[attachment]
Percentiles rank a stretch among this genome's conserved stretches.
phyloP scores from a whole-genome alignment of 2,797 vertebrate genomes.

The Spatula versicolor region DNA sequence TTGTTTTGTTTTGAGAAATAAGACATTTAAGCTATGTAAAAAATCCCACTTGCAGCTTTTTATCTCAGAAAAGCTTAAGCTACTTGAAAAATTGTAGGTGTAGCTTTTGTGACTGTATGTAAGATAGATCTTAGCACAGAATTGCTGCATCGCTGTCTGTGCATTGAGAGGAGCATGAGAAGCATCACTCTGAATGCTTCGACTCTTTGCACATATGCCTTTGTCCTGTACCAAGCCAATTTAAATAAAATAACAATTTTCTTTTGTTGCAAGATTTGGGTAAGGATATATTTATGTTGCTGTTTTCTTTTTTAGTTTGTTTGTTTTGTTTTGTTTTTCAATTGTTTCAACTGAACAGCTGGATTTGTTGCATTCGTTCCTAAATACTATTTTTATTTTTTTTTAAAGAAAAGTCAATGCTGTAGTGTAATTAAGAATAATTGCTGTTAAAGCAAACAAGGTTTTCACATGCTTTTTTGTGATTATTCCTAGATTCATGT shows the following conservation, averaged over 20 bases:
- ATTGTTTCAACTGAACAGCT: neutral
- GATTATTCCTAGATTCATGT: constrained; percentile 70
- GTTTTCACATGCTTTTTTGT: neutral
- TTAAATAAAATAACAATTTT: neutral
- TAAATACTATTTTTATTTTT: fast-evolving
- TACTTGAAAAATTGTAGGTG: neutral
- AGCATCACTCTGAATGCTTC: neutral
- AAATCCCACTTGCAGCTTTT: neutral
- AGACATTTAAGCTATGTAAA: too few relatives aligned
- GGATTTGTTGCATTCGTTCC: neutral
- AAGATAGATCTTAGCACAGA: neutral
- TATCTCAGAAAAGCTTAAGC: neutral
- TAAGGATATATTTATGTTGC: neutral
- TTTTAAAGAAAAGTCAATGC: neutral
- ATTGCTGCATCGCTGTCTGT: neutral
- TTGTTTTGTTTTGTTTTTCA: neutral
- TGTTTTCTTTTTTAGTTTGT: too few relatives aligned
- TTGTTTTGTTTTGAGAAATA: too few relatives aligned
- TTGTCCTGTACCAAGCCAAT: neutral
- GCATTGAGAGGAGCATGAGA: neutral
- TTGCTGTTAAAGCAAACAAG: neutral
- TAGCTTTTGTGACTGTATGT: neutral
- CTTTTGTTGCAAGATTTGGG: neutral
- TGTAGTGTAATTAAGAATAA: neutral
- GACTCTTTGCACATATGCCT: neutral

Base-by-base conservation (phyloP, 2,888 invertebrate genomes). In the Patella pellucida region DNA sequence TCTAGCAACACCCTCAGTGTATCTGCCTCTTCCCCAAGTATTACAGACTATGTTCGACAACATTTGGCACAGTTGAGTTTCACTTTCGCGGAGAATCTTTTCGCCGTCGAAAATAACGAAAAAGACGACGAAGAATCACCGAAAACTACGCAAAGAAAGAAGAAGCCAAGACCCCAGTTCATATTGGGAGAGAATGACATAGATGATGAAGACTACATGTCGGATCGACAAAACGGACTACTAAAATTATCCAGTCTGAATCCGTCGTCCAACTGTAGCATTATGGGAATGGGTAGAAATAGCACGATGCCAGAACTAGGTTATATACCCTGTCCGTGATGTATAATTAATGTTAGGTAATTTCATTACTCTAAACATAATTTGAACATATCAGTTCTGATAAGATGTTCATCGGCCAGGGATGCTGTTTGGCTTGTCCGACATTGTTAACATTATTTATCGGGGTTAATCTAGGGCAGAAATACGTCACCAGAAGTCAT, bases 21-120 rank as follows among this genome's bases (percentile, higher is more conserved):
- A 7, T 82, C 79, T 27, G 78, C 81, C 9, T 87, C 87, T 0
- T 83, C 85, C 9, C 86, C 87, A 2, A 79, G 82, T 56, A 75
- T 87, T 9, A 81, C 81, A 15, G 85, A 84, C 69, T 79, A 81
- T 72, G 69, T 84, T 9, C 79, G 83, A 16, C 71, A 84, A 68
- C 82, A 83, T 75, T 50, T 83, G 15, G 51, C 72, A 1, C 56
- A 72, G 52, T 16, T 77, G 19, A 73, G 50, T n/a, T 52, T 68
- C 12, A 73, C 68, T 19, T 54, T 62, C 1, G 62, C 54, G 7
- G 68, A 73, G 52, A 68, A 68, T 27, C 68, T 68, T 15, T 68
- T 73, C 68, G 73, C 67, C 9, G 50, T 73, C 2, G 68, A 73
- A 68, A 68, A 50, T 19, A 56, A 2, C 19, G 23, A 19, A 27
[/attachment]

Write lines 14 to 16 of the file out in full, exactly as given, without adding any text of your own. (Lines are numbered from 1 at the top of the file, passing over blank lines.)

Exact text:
- AAGATAGATCTTAGCACAGA: neutral
- TATCTCAGAAAAGCTTAAGC: neutral
- TAAGGATATATTTATGTTGC: neutral